Search ends for body of Florida man swallowed by sinkhole
Published Saturday, March 2, 2013 9:29AM EST
Last Updated Saturday, March 2, 2013 10:58PM EST
Rescue crews have ended their search for the body of a Florida man who is believed to have died after a sinkhole formed beneath his bedroom two days ago.
Hillsborough County Administrator Mike Merrill confirmed Saturday that the search for Jeff Bush’s body is over, and said crews will begin demolishing the home on Sunday.
"At this point it's really not possible to recover the body," Merrill said. He later added that, "we're dealing with a very unusual sinkhole.”
Bush, 37, is feared dead after the sinkhole, estimated at 20 feet across and 20 feet deep, caused the home's concrete floor to cave in underneath his bedroom at around 11 p.m. Thursday.
Five other people were in the house in Seffner, about 24 kilometres east of Tampa, at the time but managed to escape unharmed.
Bush's brother Jeremy jumped into the hole to try to help, but he had to be rescued himself by a sheriff's deputy.
Earlier Saturday, engineers probing the sinkhole warned that the entire house could succumb to the shifting ground.
Authorities evacuated two nearby homes and warned that more evacuations could take place as the sinkhole slowly expands.
The family that lived next door to the Bush home were ordered out of their house on Friday, but were allowed back in for half-an-hour Saturday to pack up some of their belongings.
Other neighbours feared their own homes were susceptible to a sinkhole.
"I've had nightmares," said Soliris Gonzalez, 31. "In my dreams, I keep checking for cracks in the house." Gonzalez said her family has moved important documents to a storage facility.
Experts say the underground of West Central Florida looks similar to Swiss cheese, and the geography lends itself to sinkholes.
As engineers continued their probe, media crews were moved further away from the Bush house so experts could perform tests on the home across the street.
Officials said the entire property is dangerous and no one has been allowed into the home.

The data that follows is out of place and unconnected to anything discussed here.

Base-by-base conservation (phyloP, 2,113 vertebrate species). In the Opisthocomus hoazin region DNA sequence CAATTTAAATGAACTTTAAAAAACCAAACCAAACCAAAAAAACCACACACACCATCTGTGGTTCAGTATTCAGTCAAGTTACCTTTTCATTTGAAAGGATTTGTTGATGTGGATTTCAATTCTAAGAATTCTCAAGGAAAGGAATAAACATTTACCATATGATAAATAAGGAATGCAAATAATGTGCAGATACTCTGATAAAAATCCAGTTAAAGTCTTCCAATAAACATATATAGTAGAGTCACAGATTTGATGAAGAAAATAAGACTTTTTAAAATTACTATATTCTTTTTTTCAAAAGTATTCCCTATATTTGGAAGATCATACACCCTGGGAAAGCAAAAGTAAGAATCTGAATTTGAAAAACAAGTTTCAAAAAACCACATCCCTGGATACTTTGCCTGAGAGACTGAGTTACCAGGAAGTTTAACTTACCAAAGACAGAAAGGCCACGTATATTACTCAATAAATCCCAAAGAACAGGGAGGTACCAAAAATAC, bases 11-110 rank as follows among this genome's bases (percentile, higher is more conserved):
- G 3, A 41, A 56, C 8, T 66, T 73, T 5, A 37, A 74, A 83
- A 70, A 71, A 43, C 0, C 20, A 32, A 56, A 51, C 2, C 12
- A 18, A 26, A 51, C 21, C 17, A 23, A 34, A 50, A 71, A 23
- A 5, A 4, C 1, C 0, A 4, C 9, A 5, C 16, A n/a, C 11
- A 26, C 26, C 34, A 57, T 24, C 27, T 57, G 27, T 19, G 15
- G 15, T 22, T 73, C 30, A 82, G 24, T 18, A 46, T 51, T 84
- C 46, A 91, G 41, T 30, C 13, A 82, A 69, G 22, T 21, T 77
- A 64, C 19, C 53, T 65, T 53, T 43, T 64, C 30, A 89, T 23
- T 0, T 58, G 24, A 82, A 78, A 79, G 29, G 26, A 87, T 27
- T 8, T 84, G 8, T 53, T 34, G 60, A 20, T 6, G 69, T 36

"I cannot tell you why it has not collapsed yet," engineer Bill Bracken said, adding that the earth below the home was a "very large, very fluid mass."
Sinkholes are very common in Florida, with more than 500 reported in Hillsborough County alone since 1954. The state is prone to sinkholes because of caverns of limestone below the ground, which easily dissolve in water.
Because sinkholes are so common, a state law requires home insurers to provide coverage against them.
However, while past sinkholes have swallowed up cars, homes, swimming pools and other buildings, it’s extremely rare for a person to be swallowed by one.
Jeremy Bush was about to enter the room around 11 p.m. on Thursday when the floor opened, taking Jeff, along with all the furniture.
"I went in my bedroom, heard a loud crash, ran in that direction," Jeremy said. "I was getting ready to run into the room and I almost fell into the hole. I jumped into the hole and started digging. I started screaming for him."
However, Jeremy could not see his brother and was eventually pulled out of the 10-metre hole by police.
Jeremy said someone had come to the home a few months ago to check for sinkholes for insurance purposes.
“He said there was nothing wrong with the house. Nothing. And a couple of months later, my brother dies. In a sinkhole,” he said.
Officials said Saturday that a fund had been set up to help the families affected by the sinkhole.
With files from The Associated Press